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User name character classes

by Zenzizenzizenzic (Scribe)
on Feb 22, 2019 at 19:04 UTC ( #1230409=perlquestion: print w/replies, xml ) Need Help??

Zenzizenzizenzic has asked for the wisdom of the Perl Monks concerning the following question:

Is there a way to make a user defined character class, for instance, should I want to find words like "did" that are consonant, vowel, consonant, I could do this:
print "CVC word found : $1\n" if (/\b([b-df-hj-np-tv-z][aeiouy][b-df-hj-np-tv-z])\b/i);
But I'd prefer (esp. in more complicate examples) to do something like:
print "CVC word found : $1\n" if (/\b([:consonant][:vowel][:consonant])\b/i);
Thank you

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Re: User name character classes (updated)
by haukex (Bishop) on Feb 22, 2019 at 19:15 UTC

    You could use User Defined Character Properties (example).

    Update:

    sub IsConsonant () { "42 44\n46 48\n4A 4E\n50 54\n56 58\n5A\n62 64\n" ."66 68\n6A 6E\n70 74\n76 78\n7A\n" } sub IsVowel () { "41\n45\n49\n4F\n55\n59\n61\n65\n69\n6F\n75\n79\n" } print "CVC word found : $1\n" if /\b(\p{IsConsonant}\p{IsVowel}\p{IsConsonant})\b/;

    Update 2: Code you can use to generate sets like the above:

    use warnings; use strict; use Data::Dump; use Set::IntSpan; my @chars = grep {!/^[aeiouy]$/i} 'a'..'z','A'..'Z'; dd join '', map { no warnings 'redundant'; sprintf $$_[0]==$$_[1] ? "%X\n" : "%X %X\n", @$_ } Set::IntSpan->new( map {ord} @chars )->spans; __END__ "42 44\n46 48\n4A 4E\n50 54\n56 58\n5A\n62 64\n66 68\n6A 6E\n70 74\n76 + 78\n7A\n"
      Will check this out as well, thanks much!
Re: User name character classes
by AnomalousMonk (Bishop) on Feb 22, 2019 at 19:58 UTC

    If you want to avoid scary experimental features, the "classic" way to do this is by composition:

    c:\@Work\Perl\monks>perl -wMstrict -MData::Dump -le "my $rx_vowel = qr{ [aeiouAEIOU] }xms; my $rx_cons = qr{ (?! $rx_vowel) [[:alpha:]] }xms; ;; my $rx_cvc = qr{ \b $rx_cons $rx_vowel $rx_cons \b }xms; ;; my $s = 'when did the cop get his cap and tape and run out too?'; my @captures = $s =~ m{ $rx_cvc }xmsg; dd \@captures; " ["did", "cop", "get", "his", "cap", "run"]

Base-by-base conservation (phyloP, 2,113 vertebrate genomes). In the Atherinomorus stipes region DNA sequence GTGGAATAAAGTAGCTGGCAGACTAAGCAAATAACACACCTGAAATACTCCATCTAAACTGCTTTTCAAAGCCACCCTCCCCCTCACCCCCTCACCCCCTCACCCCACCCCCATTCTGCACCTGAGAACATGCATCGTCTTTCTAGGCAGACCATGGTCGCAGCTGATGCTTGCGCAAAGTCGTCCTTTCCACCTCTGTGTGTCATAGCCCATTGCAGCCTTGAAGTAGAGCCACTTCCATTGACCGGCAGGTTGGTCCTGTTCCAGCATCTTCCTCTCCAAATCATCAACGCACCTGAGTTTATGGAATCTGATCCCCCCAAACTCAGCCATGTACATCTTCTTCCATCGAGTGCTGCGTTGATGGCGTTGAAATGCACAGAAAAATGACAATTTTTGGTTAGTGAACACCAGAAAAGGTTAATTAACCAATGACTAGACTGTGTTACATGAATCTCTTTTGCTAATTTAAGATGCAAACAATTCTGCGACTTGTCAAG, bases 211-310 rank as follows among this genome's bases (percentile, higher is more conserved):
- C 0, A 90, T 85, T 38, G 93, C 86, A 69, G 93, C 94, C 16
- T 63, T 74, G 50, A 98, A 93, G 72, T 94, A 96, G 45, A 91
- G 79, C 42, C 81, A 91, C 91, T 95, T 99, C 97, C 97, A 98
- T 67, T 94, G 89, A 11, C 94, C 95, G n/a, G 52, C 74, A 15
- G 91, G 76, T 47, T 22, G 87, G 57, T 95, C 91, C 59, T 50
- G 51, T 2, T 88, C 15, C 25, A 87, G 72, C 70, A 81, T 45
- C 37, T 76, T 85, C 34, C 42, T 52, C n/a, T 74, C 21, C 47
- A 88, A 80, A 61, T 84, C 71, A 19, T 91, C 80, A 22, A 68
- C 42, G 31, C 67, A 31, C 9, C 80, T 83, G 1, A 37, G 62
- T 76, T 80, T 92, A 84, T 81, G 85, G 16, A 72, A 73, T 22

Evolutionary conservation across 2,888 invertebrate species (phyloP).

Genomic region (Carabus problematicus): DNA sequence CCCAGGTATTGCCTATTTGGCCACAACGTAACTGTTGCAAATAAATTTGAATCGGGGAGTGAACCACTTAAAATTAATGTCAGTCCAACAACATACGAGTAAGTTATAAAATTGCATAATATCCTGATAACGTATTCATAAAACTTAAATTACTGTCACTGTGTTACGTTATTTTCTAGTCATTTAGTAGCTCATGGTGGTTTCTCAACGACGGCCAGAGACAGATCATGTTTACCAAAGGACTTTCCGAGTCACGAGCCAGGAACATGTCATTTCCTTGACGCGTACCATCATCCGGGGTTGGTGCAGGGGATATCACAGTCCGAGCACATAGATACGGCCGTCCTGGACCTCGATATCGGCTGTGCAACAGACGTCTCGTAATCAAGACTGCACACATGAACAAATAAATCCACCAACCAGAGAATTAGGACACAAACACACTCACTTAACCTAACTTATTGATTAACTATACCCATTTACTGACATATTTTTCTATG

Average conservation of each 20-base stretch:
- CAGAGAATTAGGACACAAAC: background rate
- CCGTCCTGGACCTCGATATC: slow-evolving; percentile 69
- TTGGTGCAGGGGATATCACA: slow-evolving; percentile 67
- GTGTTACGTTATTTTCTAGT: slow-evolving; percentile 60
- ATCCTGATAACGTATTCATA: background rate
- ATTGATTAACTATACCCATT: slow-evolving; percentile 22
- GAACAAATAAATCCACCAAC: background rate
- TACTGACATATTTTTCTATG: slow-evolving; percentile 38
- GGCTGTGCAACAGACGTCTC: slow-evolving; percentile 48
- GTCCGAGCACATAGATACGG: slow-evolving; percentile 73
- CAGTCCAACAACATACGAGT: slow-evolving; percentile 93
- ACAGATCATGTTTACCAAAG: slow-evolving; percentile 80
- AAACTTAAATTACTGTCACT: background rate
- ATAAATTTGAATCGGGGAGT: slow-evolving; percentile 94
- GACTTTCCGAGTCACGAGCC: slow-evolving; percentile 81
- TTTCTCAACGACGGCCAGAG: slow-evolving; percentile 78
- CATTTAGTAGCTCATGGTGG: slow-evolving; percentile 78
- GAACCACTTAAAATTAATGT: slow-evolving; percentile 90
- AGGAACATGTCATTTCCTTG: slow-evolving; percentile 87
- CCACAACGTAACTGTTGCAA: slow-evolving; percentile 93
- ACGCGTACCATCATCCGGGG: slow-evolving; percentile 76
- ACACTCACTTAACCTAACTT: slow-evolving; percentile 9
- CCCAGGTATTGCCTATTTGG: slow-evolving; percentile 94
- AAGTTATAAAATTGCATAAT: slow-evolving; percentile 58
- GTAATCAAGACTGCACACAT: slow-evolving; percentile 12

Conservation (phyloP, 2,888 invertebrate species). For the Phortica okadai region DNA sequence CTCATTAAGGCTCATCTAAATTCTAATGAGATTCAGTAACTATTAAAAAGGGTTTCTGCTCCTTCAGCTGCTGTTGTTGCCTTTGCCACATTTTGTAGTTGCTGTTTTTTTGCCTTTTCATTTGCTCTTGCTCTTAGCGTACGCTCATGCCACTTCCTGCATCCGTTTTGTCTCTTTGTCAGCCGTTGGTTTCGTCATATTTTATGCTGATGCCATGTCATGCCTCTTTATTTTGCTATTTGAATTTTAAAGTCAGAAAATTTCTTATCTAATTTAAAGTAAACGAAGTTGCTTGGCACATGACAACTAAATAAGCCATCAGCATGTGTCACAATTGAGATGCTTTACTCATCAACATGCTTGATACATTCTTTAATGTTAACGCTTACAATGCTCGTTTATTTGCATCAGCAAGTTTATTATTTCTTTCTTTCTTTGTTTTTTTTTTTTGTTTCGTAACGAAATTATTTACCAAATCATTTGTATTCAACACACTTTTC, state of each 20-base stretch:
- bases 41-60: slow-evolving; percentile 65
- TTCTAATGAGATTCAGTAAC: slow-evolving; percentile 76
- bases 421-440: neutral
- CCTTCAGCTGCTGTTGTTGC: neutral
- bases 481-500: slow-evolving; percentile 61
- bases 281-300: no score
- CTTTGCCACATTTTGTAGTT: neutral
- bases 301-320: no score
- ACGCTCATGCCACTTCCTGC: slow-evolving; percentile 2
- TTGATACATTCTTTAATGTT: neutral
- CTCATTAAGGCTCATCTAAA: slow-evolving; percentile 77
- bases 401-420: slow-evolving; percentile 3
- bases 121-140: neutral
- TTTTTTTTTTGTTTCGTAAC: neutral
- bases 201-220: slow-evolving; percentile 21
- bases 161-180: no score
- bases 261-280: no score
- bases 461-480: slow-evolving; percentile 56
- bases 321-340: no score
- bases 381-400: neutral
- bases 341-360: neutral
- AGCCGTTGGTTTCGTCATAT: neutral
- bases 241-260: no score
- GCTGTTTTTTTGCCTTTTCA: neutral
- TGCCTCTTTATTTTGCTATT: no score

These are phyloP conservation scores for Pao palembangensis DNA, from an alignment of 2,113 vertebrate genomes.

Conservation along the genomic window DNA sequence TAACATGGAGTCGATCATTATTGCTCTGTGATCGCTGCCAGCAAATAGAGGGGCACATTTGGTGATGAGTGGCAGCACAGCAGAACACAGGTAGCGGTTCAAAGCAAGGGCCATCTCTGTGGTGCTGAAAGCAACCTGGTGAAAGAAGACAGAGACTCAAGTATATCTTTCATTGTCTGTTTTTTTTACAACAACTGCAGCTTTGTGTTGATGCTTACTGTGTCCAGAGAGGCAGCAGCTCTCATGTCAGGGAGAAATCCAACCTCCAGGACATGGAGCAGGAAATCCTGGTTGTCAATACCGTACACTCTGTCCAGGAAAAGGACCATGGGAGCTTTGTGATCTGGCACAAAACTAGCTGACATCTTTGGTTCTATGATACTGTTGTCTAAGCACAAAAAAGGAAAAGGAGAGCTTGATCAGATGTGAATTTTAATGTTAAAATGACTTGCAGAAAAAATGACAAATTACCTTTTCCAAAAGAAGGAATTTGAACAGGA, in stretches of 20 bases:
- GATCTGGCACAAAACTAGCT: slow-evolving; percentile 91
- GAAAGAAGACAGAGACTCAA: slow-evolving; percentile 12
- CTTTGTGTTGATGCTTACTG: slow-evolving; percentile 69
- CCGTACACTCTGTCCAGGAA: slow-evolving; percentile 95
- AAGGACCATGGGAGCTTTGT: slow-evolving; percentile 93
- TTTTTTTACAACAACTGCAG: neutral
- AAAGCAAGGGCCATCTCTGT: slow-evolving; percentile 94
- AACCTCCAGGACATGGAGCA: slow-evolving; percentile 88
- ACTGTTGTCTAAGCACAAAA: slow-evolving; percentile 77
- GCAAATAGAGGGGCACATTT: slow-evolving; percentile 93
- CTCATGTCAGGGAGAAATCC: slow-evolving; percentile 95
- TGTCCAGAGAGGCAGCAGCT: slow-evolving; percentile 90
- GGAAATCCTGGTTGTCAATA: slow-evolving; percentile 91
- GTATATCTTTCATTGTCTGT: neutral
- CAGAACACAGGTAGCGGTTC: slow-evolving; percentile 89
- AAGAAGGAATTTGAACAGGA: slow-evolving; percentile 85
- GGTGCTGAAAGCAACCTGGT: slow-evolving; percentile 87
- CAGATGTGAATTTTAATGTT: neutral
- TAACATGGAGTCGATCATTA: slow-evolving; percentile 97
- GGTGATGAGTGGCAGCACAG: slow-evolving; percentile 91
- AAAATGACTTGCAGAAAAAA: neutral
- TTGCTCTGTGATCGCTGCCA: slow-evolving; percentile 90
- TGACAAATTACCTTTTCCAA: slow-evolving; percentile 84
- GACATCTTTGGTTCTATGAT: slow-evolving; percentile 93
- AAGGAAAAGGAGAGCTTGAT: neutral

See perlre, perlretut, and perlrequick.

    Update 1: Changed example string slightly to highlight difference between "cap" and "tape" (was "cape").

    Update 2: Another ancient way to do this purely with character classes may be slightly faster because it avoids a lookaround:

    c:\@Work\Perl\monks>perl -wMstrict -MData::Dump -le "my $vowel = 'aeiouAEIOU'; my $rx_vowel = qr{ [\Q$vowel\E] }xms; my $rx_cons = qr{ [^[:^alpha:]\Q$vowel\E] }xms; ;; my $rx_cvc = qr{ \b $rx_cons $rx_vowel $rx_cons \b }xms; ;; my $s = 'when did the cop get his cap and tape and run out too?'; my @captures = $s =~ m{ $rx_cvc }xmsg; dd \@captures; " ["did", "cop", "get", "his", "cap", "run"]
    Note, however, the tricky double-negative  [^[:^alpha:]\Q$vowel\E] in $rx_cons: "not not-an-alpha or a vowel". See "The POSIX character class syntax" in perlre.


    Give a man a fish:  <%-{-{-{-<

      scary experimental features

      Hm, although I see a mention that (?[ ]) is experimental, it doesn't seem to me like User Defined Character Properties are experimental...?

        ... it doesn't seem to me like User Defined Character Properties are experimental ...

        I think you're right. I just panicked there for a second.


        Give a man a fish:  <%-{-{-{-<

      Will look into these, thanks much!

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